Can Gators take next step in Dan Mullen's second season?
Florida trying to capitalize on 10-win season in 2018
BIRMINGHAM, Ala. – Dan Mullen set the tone in his first year as the head football coach at Florida by instituting the Gator Standard, the way he expected his players to work. After a 10-win season, he’s challenging his players to work harder.
“Starting to go from being down to having a pretty good year is big,” Mullen said. “But to go from 10 to 11 wins shows consistency and winning and getting ready to compete for championships at a consistent level, that's a lot harder than having one great season.”
At Mullen’s disposal is a returning quarterback, Feleipe Franks, who blossomed last year under Mullen. Franks tossed 24 touchdowns and just six interceptions, including eight touchdowns and no interceptions in his final four games, including a Peach Bowl victory over Michigan. Franks' season wasn’t a smooth ride, however. He was set to be replaced as the Gators’ starter by Kyle Trask before Trask was injured, leaving Franks in the starting lineup.
“I was ready for the production just meet up with my work ethic,” Franks said of his late-season success. “I go in every day and just try to work my tail off and I was ready for the production part to be there.”
A year ago at this time, there was hope among the Gator Nation that Mullen could bring some semblance of consistency, discipline, and most of all wins, back to Gainesville. Now, the hope is that the Gators can compete with the reigning kings of the SEC East, Georgia, and prove that last year’s top-10 ranking is not a fluke.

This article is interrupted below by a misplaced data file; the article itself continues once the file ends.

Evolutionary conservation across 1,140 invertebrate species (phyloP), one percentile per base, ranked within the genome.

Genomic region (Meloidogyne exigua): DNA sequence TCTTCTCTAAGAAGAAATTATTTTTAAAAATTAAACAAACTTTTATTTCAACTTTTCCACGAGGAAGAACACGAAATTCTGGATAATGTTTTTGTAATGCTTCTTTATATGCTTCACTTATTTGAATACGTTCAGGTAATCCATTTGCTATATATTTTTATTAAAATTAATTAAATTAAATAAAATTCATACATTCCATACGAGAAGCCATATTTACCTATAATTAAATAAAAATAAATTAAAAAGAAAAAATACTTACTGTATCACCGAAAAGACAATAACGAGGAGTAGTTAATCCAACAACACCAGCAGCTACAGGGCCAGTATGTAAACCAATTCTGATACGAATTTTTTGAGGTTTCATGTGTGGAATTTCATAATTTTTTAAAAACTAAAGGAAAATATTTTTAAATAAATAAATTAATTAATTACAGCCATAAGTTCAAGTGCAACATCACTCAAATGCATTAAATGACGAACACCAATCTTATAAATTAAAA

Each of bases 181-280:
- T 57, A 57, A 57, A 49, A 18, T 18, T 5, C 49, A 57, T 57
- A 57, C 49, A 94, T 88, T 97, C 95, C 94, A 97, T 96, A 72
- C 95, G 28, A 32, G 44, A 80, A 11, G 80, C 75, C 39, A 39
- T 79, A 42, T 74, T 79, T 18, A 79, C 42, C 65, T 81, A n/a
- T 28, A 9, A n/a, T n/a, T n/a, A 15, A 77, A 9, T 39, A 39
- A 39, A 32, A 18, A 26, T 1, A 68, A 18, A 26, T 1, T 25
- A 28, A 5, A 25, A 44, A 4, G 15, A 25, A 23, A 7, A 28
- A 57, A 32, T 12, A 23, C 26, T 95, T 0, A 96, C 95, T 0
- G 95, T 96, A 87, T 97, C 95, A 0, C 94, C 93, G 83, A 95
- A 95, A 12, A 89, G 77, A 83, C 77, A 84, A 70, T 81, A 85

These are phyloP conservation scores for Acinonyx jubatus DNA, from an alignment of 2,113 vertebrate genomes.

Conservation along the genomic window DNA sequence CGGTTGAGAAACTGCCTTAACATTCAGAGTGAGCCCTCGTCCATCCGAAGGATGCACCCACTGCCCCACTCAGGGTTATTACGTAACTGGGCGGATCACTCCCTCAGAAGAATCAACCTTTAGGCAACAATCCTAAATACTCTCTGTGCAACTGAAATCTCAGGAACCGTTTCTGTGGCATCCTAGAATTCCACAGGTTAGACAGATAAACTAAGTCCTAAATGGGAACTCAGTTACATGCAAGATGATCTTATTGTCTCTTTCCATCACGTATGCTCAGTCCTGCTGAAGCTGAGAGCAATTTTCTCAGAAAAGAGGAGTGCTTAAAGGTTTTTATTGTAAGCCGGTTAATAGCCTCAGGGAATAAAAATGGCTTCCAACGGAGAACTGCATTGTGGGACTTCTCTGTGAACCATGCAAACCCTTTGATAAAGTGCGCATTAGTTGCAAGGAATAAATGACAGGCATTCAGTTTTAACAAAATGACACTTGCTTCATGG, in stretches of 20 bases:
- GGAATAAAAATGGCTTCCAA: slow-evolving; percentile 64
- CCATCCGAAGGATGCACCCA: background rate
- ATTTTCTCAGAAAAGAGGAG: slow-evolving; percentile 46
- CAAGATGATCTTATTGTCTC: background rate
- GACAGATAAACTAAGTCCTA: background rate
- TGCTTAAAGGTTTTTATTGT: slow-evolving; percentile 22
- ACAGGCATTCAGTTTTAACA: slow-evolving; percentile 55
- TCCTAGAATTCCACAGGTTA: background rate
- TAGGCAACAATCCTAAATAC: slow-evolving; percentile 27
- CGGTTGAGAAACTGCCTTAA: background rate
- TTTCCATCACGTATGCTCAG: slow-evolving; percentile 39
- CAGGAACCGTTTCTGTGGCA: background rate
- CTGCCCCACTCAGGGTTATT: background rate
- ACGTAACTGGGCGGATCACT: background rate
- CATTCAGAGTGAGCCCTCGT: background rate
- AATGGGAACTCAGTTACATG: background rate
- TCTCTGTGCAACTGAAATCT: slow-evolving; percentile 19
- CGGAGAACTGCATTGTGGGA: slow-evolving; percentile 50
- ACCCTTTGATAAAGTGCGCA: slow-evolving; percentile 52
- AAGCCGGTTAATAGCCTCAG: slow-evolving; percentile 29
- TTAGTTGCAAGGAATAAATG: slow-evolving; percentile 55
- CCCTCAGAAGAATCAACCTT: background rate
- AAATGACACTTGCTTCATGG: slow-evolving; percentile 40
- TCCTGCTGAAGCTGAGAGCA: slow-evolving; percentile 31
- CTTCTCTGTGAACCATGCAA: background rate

“It's critical that they understand how hard they have to work,” Mullen said. “If we work as hard as we did last offseason and last training camp, then we can expect to win 10 games at the most. If we aren’t working harder, we're not getting better, you're not going to expect to see better results. So you know, I think a lot of it is a sense of urgency of guys.”
Joining Franks at SEC Media Days are running back Lamical Perine and defensive lineman Jabari Zuniga, who both agreed that the Gators are a different team than the one that showed up to Atlanta for last year’s SEC Media Days not truly knowing what kind of a team they would be.
"Everybody knows what they’re doing, moving fast on the field,” Perine said. “A lot of guys are more comfortable.”
The comfort level has led to a better sense of team identity. That showed up in the spring and the Gators expect it to continue when they open the season Aug. 24 in Orlando against Miami.
“Communication is key,” Zuniga said. “You can have a lot of good players on the team, but if you don’t communicate and you don’t have that camaraderie with each other, you can only go so far.”
The Gators--and Mullen--think they can go further than before.
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